Those of you who are familiar with Japan know that Kyoto was once the capital city. In fact, it served as the national capital for 1,000 years. This next shrine was actually built before Kyoto became Japan’s capital city. Shimogamo Shrine is one the shrine that make up the Kamo Shrines. The Shimogamo Shrine, highlighted in this article, is about two and a half miles south of the Kamigamo Shrine, which makes sense since Shimogamo translates to “Lower Kamo” and Kamigamo translates to “Upper Kamo”.
History of the Shimogamo Shrine in Kyoto
This shrine has one of the longest histories compared to any other shrine in Kyoto and even in Japan. Shimogamo Shrine dates back to the 6th century, but recent archaeological findings from the area have discovered artifacts from 4 B.C. to 3 A.D. Although the shrine had existed earlier, it wasn’t until Emperor Tenmu (674-686) that the other shrine buildings were built, those buildings surround the main shrine. Since then, the land that the shrine sits on slowly expanded. By the Heian period (794-1185), it was estimated that the Shimogamo Shrine occupied as much as 75 square kilometers of land.
Photo Credit: kyoto-np.co.jp
Within the history, there were many cultural developments that originated at Shimogamo Shrine, the biggest possibly being Aoi Matsuri. This festival grew so much in popularity that it is even mentioned in one of the most famous literary works in Japan, “Tale of Genji” or in more recent history, the “Makura-soshi”. The shrines influence and power fell during the Sengoku period and into the Edo period. During the Meiji period, the government of Japan once again glorified Shimogamo shrine and provided generous stipends. During that period this shrine was second only to the Ise Shrine. You can expect to find anything from markets to book fairs hosted here.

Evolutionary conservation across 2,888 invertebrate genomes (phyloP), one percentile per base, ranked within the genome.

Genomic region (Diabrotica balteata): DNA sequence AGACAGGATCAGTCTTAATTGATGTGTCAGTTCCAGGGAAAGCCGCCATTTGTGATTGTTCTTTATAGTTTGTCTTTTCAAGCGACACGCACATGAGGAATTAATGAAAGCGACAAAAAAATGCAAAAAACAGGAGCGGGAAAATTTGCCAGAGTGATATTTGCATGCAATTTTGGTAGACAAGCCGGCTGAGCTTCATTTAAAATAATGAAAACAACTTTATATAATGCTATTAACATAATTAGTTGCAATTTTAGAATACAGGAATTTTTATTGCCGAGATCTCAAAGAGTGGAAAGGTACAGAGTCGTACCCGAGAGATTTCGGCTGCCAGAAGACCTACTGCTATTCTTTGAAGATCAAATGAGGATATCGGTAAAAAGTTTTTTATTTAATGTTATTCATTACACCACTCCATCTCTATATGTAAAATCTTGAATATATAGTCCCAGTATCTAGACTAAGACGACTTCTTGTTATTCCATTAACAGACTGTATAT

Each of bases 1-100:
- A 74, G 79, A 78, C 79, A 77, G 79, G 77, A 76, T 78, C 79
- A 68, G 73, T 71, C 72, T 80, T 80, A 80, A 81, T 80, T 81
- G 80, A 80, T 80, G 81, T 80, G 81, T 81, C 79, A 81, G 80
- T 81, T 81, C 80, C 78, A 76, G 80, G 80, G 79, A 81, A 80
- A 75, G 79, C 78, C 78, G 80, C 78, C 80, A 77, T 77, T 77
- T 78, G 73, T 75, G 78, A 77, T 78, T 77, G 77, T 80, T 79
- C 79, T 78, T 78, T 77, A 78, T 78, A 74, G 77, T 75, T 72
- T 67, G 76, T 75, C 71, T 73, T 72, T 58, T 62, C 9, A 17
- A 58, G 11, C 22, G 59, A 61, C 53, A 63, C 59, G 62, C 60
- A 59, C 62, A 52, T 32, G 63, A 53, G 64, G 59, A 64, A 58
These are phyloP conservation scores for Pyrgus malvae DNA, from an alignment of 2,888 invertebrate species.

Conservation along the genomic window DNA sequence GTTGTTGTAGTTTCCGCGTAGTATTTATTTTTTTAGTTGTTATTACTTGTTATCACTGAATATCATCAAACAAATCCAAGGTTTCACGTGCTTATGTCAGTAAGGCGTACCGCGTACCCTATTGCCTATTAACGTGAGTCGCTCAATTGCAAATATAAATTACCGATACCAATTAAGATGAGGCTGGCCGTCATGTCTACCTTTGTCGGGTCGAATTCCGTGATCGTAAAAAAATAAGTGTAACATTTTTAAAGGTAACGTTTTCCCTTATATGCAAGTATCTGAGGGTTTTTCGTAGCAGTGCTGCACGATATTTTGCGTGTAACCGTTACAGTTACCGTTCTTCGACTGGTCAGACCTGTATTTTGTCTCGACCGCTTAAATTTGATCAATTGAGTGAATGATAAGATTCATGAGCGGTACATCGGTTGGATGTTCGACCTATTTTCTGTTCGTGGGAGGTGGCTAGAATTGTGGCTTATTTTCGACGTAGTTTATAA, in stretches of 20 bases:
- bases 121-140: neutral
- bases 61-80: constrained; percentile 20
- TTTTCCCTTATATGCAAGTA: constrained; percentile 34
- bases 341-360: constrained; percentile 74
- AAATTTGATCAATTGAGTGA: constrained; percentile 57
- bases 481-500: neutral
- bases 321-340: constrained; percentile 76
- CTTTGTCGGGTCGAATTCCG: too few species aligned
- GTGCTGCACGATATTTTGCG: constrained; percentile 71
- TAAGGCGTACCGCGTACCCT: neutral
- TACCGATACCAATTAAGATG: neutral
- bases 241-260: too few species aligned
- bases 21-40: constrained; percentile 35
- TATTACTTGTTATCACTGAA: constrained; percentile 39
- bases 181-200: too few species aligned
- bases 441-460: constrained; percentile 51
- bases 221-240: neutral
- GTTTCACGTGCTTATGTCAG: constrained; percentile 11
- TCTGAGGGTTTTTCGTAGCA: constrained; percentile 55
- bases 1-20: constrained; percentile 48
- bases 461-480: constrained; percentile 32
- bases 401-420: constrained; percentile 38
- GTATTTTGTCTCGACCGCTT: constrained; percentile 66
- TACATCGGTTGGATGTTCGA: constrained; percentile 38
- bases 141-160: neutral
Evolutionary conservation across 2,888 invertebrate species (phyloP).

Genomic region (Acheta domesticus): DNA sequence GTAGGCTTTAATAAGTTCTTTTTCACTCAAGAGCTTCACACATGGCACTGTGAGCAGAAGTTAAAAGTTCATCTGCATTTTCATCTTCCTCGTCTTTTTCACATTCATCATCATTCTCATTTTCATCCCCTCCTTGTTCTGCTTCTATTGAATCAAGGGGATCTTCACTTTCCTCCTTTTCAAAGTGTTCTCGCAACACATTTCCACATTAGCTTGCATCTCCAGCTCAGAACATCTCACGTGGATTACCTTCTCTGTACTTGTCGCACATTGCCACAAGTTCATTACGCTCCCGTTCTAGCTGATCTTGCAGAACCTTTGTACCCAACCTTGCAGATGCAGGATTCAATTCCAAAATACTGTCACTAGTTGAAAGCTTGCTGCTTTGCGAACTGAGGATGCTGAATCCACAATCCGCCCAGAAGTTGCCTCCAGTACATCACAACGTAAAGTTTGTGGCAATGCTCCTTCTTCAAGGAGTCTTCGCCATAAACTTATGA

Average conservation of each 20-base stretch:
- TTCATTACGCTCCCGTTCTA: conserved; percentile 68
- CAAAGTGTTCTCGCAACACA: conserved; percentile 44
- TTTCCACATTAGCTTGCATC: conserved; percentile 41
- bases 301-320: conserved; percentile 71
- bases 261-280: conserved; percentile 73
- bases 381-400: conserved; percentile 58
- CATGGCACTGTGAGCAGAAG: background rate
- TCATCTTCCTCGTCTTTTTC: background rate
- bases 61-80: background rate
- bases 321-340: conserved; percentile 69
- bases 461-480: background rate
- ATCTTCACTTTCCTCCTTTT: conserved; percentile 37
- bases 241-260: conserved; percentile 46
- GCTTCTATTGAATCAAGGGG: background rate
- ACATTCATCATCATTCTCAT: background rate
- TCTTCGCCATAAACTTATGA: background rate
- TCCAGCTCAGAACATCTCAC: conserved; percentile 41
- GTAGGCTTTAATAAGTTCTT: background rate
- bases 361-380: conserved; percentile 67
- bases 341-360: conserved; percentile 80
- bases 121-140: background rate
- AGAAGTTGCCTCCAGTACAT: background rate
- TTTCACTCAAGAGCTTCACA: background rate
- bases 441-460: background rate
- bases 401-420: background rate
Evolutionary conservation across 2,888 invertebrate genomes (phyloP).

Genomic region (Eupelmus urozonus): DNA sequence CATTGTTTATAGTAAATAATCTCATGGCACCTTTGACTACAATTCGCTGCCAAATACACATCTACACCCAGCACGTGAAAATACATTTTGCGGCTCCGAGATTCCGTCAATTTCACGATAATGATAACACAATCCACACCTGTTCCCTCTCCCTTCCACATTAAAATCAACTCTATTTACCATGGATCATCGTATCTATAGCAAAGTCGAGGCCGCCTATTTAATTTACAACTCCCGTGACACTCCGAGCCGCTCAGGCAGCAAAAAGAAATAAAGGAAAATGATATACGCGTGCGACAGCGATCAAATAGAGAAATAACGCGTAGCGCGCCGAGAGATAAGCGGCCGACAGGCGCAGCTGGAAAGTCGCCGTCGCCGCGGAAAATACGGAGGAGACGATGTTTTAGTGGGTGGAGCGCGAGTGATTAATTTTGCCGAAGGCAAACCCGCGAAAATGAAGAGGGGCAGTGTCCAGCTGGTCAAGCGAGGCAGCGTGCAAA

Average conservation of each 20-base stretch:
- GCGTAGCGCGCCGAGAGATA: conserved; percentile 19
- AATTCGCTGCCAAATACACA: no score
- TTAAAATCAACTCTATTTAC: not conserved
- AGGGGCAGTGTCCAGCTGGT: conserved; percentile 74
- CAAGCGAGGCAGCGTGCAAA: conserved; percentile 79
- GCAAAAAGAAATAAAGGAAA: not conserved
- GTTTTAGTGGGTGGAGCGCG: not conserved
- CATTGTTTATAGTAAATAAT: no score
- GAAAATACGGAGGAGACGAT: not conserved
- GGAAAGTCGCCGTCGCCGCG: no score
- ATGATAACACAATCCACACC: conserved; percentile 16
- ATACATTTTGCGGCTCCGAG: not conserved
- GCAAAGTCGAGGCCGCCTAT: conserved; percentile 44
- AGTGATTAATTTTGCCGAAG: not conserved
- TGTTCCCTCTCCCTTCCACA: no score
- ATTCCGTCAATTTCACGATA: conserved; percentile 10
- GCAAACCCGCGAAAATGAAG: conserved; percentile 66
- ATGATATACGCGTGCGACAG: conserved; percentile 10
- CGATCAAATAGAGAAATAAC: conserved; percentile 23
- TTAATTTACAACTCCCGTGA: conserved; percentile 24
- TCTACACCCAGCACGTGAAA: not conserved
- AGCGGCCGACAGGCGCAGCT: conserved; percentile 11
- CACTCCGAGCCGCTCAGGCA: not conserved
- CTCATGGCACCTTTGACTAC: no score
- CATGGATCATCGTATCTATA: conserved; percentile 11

UNESCO World Heritage Site
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The Shimogamo Shrine along with its counterpart, the Kamigamo Shrine are both UNESCO World Heritage Sites. Shimogamo Shrine is between the Takano River and the Kamogawa River. It is surrounded by the ancient forest, Tadasu no Mori, that has been preserved for the past 1,000 years. In fact, the trees are 600 years old. Experts are even unsure of the forest’s ancient history. Upon entering, you are greeted by a large “mon” or gate. There are other structures throughout the compound, but the main attraction will be the main shrine building. This shrine also has a unique practice known as Shikinen Sengu. This practice mandates that all shrine buildings must be rebuilt every 21 years. This is designed to show spiritual renewal. Since many of the buildings at Shimogamo Shrine are designated as national treasures, the rebuilding is limited to renovations only.
One Could Become More Beautiful
Photo Credit: hankyu.co.jp
By drawing one the wooden plaque, your wish might be granted. It is said that the god of beauty grants wishes to women at this shrine. On the front side of the plaque, draw the way you want to look. On the back of the plaque, describe in words how you would like to change your appearance.
Photo Credit: hankyu.co.jp
There is also water that can improve skin and stones called Oshiraishi can be rubbed on the face and that is supposed to improve the skin.
Photo Credit: MikelLizzarlde@flickr
The Shimogamo Shrine is Kyoto’s second most culturally and historically significant shrine. It is well recognized and well known. If you have the opportunity to visit, you should definitely go. Whether it is for its rich history or the belief that a visit will bring success, this place carries great significance and offers a great learning experience. It is no wonder that there are numerous festivals that trace their lineage back to this great shrine.
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Address: 59 Shimogamo Izumikawa-cho, Sakyo Ward, Kyoto Prefecture
Access: 14 minute walk from Demachiyanagi Station
Hours: 6:30 AM – 5:00 PM
Admission Fee: Free
*500 yen for Honden
Website: Shimogamo Shrine